5. #5
    Well Driller, pump installer, engineer pitless's Avatar
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    The body of the pitlessunit is 12" and has a connection to fit your well.

    I am from Nebraska and we are currently up to a balmy 20. The Pitless Control Modules have operated at -20 with out problems. I currently make up to 8' bury units.

    If the water table gets that high I would not recommend using the pitless unit. We also make a buried tank eliminator which house a Cycle Stop Valve, pressure switch, tank, and relief valve. This goes on the water line leading from the pitless unit. The valve, tank, switch etc. can be removed from the top. Does the ground get satuated to the surface? If you are in a boggy, swampy area this may not work for you either. The buried tank eliminator can have a cap on the bottom which has a drain if the ground gets occasionally damp.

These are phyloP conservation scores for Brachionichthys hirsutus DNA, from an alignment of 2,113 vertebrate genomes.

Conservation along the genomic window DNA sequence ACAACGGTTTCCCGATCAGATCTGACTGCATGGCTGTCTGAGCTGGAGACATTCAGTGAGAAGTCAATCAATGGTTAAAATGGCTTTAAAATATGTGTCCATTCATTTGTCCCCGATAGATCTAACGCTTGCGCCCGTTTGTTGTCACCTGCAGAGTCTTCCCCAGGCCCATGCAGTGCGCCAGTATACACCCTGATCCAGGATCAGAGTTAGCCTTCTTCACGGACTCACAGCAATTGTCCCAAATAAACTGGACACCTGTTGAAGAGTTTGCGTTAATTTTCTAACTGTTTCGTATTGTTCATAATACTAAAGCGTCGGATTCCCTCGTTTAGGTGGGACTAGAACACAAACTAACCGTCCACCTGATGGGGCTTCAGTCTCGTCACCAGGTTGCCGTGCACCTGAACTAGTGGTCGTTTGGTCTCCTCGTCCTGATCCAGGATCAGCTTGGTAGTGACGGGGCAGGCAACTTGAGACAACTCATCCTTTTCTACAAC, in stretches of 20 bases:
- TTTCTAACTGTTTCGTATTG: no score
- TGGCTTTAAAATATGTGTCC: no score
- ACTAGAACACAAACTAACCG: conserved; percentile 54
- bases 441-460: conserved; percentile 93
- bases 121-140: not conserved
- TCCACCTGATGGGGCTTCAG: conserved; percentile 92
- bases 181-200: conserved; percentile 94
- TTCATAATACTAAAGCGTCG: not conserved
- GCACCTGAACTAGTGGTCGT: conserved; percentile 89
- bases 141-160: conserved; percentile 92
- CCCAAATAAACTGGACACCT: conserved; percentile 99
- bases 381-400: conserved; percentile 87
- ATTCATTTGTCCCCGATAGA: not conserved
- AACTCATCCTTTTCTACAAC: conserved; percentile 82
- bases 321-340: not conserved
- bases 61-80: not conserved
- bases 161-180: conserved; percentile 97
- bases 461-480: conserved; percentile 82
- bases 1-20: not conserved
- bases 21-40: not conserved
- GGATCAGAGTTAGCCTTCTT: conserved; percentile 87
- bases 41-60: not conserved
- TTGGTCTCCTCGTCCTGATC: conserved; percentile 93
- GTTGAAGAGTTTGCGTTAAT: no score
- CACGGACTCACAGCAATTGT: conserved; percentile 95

A stop and drain valve like I mentioned has a riser that comes up to the surface. It looks just like a curb shut off in town it has a hole in the side so that when you shut the valve off the use side drains. You use a "key" to turn the valve off and on. These can be purchased or some people make their own. Some people also make their own risers. The best style of valve to buy is called a Minniapolis pattern. The best brand is Ora-seal. It has o-rings to seal it and is easy to turn.

    The yard hydrant has a hole at the bottom and when it is shut off the riser drains. Just put a bucket of gravel at the bottom of the hydrant.